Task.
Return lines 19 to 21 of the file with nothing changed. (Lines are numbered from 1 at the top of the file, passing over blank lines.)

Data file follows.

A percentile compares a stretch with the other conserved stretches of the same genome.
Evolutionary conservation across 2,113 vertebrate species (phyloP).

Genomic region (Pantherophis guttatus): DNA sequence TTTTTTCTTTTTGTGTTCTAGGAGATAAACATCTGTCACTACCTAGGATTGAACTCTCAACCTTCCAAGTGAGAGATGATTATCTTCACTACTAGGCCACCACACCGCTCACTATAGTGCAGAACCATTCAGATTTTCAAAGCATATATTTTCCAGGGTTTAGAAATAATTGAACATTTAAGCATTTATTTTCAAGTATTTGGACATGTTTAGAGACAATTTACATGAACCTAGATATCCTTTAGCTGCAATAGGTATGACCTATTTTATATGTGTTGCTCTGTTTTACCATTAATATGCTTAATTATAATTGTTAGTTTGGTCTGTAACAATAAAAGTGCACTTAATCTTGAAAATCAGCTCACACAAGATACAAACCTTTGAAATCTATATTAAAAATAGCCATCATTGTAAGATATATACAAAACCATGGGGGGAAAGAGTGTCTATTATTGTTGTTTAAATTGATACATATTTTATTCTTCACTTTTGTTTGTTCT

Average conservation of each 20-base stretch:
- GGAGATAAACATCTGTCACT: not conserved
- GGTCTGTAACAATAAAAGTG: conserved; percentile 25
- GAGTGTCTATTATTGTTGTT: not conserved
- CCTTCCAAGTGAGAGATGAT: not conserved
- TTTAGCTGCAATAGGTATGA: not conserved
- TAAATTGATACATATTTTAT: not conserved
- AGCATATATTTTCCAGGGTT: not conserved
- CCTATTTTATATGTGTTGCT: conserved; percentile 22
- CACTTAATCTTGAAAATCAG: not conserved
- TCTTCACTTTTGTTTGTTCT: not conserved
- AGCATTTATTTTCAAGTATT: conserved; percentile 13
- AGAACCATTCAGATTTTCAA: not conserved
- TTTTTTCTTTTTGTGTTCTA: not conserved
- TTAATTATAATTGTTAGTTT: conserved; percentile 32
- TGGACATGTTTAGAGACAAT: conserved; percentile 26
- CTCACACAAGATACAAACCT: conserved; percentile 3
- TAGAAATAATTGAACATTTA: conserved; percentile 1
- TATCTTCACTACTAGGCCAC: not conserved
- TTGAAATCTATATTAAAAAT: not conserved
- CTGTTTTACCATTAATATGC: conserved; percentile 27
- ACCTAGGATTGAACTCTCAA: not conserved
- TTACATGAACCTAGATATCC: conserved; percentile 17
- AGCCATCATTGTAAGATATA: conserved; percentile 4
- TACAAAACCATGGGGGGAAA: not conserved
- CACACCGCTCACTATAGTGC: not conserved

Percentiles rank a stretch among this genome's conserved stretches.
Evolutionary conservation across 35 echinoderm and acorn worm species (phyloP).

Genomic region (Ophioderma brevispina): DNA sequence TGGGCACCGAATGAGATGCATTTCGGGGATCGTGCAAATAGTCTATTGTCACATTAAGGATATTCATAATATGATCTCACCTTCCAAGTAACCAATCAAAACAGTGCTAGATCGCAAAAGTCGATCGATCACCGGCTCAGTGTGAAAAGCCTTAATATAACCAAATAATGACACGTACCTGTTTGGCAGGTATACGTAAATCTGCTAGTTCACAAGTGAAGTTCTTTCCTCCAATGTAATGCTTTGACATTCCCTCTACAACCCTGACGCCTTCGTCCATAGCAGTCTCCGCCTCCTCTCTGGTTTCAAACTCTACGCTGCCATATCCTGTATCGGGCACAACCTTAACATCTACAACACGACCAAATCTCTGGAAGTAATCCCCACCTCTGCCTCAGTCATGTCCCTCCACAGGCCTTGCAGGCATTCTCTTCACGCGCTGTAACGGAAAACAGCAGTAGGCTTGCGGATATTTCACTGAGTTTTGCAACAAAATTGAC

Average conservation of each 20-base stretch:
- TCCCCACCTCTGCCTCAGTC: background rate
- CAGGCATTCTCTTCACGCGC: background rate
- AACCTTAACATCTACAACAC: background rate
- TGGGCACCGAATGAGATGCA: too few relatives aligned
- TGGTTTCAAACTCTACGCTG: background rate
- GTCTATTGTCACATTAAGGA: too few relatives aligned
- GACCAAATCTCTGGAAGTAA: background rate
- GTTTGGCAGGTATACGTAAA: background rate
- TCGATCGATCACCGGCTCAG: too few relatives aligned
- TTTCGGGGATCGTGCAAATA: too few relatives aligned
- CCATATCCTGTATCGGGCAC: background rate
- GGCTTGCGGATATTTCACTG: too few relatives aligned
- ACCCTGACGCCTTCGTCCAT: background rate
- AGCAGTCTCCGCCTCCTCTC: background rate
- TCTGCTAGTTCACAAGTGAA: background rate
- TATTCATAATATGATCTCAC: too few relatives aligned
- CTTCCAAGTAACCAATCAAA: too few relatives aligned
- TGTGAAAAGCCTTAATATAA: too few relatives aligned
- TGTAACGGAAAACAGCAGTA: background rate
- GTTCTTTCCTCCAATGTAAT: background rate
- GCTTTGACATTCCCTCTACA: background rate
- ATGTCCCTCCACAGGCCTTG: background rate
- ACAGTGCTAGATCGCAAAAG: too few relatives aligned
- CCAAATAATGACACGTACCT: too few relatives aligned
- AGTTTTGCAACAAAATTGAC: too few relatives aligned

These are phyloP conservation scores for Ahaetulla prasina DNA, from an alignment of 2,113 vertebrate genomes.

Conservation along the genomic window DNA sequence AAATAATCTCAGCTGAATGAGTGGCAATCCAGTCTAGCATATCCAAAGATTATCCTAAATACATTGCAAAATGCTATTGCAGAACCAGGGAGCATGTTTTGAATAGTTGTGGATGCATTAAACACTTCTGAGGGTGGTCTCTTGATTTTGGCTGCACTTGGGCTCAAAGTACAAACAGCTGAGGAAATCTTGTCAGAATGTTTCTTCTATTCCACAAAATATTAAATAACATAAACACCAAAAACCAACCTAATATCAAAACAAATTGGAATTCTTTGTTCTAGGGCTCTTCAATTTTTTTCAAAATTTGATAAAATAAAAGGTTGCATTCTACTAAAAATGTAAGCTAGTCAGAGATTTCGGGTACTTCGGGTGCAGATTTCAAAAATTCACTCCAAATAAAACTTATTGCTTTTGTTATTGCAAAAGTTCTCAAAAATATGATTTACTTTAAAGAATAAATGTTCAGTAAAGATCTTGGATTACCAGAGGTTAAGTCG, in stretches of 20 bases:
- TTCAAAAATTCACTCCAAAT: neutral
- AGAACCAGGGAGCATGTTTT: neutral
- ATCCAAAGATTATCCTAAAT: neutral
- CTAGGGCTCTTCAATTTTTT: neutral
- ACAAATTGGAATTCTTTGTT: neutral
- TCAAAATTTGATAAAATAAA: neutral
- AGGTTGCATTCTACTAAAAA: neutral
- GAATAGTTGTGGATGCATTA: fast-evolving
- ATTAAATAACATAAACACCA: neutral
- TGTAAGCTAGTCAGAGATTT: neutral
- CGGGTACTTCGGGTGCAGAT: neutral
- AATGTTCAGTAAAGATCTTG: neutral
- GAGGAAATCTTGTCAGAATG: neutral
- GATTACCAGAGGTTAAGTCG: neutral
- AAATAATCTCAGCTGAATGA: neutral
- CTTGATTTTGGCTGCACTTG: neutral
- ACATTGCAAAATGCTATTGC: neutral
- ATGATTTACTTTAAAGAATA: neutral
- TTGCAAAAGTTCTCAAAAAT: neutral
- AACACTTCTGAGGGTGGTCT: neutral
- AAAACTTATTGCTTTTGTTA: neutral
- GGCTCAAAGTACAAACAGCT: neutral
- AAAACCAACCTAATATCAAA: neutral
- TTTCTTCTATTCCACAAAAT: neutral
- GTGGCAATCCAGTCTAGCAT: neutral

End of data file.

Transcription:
- TGGACATGTTTAGAGACAAT: conserved; percentile 26
- CTCACACAAGATACAAACCT: conserved; percentile 3
- TAGAAATAATTGAACATTTA: conserved; percentile 1